Category Archives: Recreational Diving

NAUI Mobile App

The NAUI Mobile app has been released on the Apple App Store and Google Play.

NAUI Mobile presents digital certification cards for all online eLearning courses completed on the NAUI CORE platform since the launch of NAUI CORE in April 2018. Certifications registered on the legacy platforms are listed in the app, but do not include the digital certification card product.

Users can see all of their NAUI certifications and use the free nitrox calculator tools.

Users must have a free NAUI CORE account to use the app, available to everyone. Digital certification cards to replace existing plastic cards are available for a limited time for a special of $5, until April 30th, 2019.

Click here for more information.

NAUI Advanced Scuba Diver

 Class Structure

The class consists of one classroom session and six dives in open water.

All participants should be a minimum 15 years old and a NAUI Scuba Diver or equivalent. Divers should have recent experience in similar conditions to their training, and have all gear serviced in its normal maintenance period as specified by the manufacturer.


To participate in the NAUI Advanced Scuba Diver course, each diver must have access to scuba diving equipment, either rented or owned. Any equipment that is not rented must be approved for use by the Instructor, and be serviced within the past two years for buoyancy compensators (BCs) or regulators.

Special additional equipment that is needed is a cutting device, flashlight and cylinder light.

Gear considerations

Every piece of equipment that is taken diving should be make specially for diving. Repurposed general equipment is typically not waterproof, corrodes easily in marine environments, can be difficult to attach or to use underwater with thick gloves.

You should always label your dive gear with some identifying mark. It is likely that you will lose some piece of equipment at some point, and the chances of it being recovered and returned to you are much improved. Labelled gear makes it much easier to identify your own gear on a boat or gear wash tub.

All gear should be streamlined on the divers rig. Consider where it would be attached to the diver so that is does not dangle and impose an entanglement hazard or a risk to precious formations like stalactites or corals.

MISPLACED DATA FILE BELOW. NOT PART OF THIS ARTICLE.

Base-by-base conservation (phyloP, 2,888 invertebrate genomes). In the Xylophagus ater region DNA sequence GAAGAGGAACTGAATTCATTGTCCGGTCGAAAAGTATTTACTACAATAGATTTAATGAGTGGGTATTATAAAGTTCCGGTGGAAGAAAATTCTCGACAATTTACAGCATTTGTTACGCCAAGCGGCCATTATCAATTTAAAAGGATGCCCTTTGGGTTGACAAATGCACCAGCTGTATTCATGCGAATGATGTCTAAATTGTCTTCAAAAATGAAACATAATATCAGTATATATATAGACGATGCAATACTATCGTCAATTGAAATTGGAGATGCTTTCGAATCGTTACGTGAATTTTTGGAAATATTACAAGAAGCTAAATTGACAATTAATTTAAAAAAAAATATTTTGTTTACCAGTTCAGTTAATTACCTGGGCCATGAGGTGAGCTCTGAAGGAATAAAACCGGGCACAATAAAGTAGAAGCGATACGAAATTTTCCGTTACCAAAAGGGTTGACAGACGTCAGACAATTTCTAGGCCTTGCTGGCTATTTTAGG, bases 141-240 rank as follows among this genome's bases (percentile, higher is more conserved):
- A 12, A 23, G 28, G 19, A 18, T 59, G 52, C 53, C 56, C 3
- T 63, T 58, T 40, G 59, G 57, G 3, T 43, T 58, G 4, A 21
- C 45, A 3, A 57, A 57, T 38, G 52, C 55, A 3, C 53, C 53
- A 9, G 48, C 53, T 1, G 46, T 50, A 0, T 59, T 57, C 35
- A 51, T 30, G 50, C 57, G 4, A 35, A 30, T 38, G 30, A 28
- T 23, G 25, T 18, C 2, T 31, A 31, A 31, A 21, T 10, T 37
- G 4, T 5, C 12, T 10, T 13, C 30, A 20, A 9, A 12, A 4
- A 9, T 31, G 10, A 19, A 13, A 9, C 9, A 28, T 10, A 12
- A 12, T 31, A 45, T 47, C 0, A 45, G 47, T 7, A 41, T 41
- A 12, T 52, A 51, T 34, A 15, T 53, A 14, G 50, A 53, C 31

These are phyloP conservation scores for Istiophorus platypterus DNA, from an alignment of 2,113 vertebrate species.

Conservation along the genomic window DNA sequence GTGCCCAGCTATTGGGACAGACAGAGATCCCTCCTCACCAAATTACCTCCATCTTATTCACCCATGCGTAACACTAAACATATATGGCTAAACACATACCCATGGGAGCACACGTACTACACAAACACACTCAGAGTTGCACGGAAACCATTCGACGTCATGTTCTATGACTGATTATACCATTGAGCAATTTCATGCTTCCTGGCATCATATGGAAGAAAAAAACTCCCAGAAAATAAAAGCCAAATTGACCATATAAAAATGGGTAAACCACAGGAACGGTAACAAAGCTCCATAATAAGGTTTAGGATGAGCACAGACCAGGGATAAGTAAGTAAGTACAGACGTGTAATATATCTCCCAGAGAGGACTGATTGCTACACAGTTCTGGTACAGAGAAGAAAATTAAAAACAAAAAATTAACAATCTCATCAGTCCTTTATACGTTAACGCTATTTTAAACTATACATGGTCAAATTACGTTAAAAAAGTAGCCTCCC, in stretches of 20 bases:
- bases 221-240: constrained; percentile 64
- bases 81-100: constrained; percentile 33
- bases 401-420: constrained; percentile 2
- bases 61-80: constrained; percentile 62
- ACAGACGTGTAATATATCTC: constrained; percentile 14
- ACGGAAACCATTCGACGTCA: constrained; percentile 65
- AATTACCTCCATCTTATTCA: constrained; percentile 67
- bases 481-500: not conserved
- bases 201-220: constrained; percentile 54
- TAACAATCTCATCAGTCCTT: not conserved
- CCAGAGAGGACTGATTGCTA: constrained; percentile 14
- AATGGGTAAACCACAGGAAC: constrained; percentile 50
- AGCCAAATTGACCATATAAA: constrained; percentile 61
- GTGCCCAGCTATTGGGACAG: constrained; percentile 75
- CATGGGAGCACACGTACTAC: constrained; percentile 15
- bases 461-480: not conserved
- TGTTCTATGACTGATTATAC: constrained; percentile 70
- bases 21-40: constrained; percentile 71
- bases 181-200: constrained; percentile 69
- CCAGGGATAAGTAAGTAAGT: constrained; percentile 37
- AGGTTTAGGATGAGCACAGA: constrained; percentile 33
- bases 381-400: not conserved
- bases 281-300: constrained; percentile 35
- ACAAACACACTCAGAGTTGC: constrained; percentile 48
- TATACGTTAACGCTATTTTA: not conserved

Pay attention to how well the devices can be attached to your gear, and how secure they are in sheath. You don’t want to lose a poorly attached piece of equipment in rough surf, and you need to be able to reach and deploy it on the surface or underwater in a trim or vertical position. The addition of full gear for an actual dive can greatly change the accessibility of gear when you add weight pockets, other devices or tighten straps down for diving. Would you still be able to reach your gear in an entanglement?

Most scuba BCs are constructed with 1″ or 2″ width webbing for the straps. It is helpful to know the construction of your BC. If in doubt, take your gear to the shop to try various configurations before you buy.

Carry spare batteries in your save-a-dive kit so that you are not affected by a failure before or between dives. Check all your gear in your pre-dive checks that it is present, deployable and working.

Cutting device

The cutting device is used to remove entanglements like kelp or fishing line, and for removing a diver’s buoyancy compensator straps or wetsuit in an emergency. Only one cutting device is required and should be in an accessible location. Typical locations on the waist strap or BC inflator hose. Many BCs have attachment points on the integrated weight pockets.

DeviceMounting PointAdvantagesDisadvantages
Dive KnifeWaist strap, inflator hose, computer wrist strap, inner calf.Can have a sharp or blunted tip to prevent accidental puncture of the BC, Mounting location should consider ease of sheathing underwater after deployment.
ScissorsWaist strap, inflator hose.Prevents accidental cuts and punctures, easy to safely remove a wetsuit from a victim, useful as a general tool.Bulky.